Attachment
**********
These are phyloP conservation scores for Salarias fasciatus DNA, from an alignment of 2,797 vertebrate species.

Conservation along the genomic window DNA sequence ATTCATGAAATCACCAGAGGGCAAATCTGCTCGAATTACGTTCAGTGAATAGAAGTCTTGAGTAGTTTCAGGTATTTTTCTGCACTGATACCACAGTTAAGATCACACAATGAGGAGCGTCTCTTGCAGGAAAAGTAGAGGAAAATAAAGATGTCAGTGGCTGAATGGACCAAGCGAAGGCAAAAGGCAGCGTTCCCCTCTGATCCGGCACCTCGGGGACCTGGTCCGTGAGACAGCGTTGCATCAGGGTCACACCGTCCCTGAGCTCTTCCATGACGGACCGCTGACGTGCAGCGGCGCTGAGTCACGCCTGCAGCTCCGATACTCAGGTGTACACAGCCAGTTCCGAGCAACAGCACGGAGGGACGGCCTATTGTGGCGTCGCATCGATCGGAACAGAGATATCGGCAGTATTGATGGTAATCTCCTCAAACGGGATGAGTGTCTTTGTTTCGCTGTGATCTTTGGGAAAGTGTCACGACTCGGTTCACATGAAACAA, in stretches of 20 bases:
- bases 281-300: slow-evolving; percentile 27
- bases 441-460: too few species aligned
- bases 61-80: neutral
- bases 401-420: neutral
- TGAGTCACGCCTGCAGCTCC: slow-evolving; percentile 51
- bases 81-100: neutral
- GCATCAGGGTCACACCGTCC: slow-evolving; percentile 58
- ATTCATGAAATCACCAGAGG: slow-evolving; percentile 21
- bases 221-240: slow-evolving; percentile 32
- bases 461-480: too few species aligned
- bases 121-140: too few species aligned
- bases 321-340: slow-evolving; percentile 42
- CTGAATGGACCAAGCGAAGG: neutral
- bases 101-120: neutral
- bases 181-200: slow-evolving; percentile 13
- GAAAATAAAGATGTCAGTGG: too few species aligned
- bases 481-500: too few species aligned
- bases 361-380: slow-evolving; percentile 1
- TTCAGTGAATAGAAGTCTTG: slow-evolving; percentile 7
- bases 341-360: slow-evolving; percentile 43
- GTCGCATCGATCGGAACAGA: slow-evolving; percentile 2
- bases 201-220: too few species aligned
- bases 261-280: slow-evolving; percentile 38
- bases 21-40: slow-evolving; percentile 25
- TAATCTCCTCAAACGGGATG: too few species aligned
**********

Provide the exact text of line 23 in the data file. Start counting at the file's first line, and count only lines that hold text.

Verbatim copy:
- GTCGCATCGATCGGAACAGA: slow-evolving; percentile 2